Jesus Swept ticked me off. Too short. I loved the characters and then POOF it was over.
-me

Thanks for the link, Robert

I enjoyed that.

Robin Hayes lied. Nobody died, but thousands of folks lost their jobs.



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Vote Democratic, the ass you save may be your own.

I hope some of the fruits here....

will see the value in giving to Larry's campaign. We can't take anything for granted in North Carolina.

Jesus Swept ticked me off. Too short. I loved the characters and then POOF it was over.
-me

Just heard the story behind this on NPR.

They made the good point that gallons of gas/10,000 miles (average yearly driving) should be on all new car stickers.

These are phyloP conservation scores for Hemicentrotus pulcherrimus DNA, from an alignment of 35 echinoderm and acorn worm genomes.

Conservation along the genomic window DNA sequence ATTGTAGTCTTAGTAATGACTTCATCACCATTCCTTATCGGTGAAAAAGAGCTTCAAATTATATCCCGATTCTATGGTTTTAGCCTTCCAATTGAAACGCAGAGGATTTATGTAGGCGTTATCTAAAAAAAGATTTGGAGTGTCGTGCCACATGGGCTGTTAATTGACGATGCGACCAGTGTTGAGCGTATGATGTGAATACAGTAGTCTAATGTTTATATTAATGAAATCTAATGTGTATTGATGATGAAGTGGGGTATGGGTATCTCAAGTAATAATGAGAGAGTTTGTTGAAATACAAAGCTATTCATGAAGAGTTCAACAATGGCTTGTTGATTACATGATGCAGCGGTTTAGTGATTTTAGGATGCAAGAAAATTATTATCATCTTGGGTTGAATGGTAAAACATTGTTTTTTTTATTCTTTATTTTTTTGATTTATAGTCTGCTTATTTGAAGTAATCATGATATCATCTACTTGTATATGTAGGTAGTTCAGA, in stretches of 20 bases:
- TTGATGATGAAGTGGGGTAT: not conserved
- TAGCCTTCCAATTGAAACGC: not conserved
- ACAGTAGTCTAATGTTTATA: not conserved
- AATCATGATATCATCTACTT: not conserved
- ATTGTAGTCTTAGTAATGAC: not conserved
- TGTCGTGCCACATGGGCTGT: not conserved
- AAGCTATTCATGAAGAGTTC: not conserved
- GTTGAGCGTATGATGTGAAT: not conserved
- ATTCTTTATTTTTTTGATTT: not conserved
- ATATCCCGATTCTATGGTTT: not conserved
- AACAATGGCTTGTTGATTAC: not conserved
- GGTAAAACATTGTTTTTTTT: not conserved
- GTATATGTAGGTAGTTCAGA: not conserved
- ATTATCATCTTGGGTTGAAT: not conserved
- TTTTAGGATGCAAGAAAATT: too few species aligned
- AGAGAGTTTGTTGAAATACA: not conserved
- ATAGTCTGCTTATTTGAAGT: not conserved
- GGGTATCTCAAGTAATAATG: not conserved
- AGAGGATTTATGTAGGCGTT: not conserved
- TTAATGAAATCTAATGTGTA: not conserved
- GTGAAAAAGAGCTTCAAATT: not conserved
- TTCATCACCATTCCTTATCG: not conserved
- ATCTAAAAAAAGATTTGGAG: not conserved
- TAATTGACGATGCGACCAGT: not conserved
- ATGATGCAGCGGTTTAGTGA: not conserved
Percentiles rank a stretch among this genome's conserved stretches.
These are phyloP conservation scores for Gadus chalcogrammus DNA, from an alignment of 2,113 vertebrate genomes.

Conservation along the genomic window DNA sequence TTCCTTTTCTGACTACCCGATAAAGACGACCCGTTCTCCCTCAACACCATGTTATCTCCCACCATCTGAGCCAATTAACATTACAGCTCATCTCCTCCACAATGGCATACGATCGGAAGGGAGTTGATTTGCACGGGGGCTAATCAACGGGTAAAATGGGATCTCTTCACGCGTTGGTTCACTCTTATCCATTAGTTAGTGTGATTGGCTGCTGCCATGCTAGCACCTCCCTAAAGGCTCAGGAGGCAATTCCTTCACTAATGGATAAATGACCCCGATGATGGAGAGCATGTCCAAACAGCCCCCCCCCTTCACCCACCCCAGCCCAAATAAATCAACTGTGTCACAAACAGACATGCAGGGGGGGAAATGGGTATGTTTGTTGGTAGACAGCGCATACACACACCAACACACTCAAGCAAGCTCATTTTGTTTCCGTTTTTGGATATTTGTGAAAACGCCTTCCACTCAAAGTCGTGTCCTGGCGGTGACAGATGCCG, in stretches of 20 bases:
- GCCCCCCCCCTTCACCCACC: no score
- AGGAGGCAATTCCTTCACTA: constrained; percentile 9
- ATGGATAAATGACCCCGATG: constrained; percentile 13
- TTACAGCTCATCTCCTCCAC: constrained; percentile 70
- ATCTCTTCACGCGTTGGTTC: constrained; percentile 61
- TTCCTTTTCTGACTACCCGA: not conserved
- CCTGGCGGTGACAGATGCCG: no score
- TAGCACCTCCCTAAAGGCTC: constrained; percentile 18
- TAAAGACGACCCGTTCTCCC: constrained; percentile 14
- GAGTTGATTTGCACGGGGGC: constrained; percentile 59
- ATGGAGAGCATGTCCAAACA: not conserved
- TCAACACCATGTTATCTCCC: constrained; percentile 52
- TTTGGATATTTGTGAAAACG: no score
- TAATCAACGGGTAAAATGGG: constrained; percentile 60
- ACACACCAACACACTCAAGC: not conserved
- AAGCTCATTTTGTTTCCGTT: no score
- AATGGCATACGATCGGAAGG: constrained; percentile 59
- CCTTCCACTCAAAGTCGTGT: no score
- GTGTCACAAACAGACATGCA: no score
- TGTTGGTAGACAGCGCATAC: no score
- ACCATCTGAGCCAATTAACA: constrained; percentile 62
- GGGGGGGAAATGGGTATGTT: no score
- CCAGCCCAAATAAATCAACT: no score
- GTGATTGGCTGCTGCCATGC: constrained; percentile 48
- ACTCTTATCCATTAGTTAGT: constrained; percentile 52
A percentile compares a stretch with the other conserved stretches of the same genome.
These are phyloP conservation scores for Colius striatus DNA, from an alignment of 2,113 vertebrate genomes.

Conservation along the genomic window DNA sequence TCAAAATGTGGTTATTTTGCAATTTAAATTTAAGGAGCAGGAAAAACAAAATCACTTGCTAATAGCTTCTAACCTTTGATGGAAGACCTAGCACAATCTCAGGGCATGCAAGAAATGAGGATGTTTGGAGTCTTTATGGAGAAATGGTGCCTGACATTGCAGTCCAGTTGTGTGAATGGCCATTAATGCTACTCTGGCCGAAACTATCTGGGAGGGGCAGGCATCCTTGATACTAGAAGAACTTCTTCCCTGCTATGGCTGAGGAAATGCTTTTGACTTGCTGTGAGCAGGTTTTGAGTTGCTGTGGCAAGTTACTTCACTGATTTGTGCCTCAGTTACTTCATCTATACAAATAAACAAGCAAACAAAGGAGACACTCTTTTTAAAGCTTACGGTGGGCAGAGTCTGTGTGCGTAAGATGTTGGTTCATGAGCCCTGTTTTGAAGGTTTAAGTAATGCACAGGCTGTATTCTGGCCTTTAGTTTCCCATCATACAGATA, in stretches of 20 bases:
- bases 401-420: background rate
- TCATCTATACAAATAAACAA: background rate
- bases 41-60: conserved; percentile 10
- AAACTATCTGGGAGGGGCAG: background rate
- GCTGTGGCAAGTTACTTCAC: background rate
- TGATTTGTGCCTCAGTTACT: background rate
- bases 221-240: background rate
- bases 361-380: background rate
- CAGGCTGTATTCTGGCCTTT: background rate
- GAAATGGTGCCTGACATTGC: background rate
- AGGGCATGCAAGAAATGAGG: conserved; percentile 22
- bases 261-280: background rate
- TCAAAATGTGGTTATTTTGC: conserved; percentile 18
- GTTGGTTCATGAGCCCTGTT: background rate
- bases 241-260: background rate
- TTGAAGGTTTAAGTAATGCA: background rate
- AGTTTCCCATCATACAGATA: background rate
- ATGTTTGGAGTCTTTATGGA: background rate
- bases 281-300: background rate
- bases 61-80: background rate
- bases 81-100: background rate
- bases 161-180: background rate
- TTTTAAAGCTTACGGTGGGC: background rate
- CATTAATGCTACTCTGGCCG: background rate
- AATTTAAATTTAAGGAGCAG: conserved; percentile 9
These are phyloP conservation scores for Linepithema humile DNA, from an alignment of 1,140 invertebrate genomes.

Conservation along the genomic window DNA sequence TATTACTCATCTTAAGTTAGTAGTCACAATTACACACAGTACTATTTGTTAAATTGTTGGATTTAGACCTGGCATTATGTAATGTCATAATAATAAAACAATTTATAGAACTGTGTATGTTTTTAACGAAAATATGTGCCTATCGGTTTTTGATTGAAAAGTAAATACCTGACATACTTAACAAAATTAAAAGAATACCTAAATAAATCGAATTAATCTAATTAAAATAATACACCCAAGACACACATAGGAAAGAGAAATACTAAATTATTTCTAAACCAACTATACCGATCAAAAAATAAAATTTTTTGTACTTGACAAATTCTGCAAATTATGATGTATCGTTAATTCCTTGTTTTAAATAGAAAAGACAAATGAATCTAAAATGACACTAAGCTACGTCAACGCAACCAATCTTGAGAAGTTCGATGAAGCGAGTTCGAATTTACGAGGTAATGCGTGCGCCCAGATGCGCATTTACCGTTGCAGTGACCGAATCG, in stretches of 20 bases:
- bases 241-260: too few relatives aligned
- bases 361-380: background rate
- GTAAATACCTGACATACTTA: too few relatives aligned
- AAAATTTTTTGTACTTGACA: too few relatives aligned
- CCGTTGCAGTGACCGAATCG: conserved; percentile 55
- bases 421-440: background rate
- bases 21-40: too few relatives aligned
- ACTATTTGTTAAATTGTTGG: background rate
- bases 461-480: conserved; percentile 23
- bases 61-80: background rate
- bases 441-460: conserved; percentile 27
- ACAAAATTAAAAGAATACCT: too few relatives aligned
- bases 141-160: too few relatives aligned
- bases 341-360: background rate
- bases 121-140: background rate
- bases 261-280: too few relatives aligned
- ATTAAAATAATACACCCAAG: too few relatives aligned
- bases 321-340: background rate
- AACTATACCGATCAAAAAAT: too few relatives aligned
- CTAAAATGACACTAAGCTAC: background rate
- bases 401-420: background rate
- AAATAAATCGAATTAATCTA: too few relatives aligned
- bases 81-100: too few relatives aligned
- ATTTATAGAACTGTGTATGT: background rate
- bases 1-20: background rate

10mpg = 1000 gallons of gas = $4000/year
20mpg = 500 gallons of gas = $2000/year
50mpg = 200 gallons of gas = $800/year

That's a $1200 savings per year.

Jesus Swept ticked me off. Too short. I loved the characters and then POOF it was over.
-me

Help me take this fight nationwide

Please recommend cross post. The outerbanks belong to all Americans.

Larry Kissell
Democratic Candidate for Congress
North Carolina's 8th District

Someone Working...For a Change

Thanks BlueNC!

You're the best!

Larry Kissell
Democratic Candidate for Congress
North Carolina's 8th District

Someone Working...For a Change

Front paged

in honor of McCrory's press conference planned for today on this very topic.

Thanks, Larry.

I just donated my shirt!

You can email asking that your free shirt be given to a 9th district door-knocker. Good idea.

Jesus Swept ticked me off. Too short. I loved the characters and then POOF it was over.
-me

For the birds

Here's a little hint. If tourists can't afford the gas, tourists aren't going to the Outer Banks.

But that would be fine with some people because much of the Outer Banks is now for the birds. Literally.

Island Free Press - Beach Access Issues

Three areas closed along Outer Banks

Battle rages over nesting shorebirds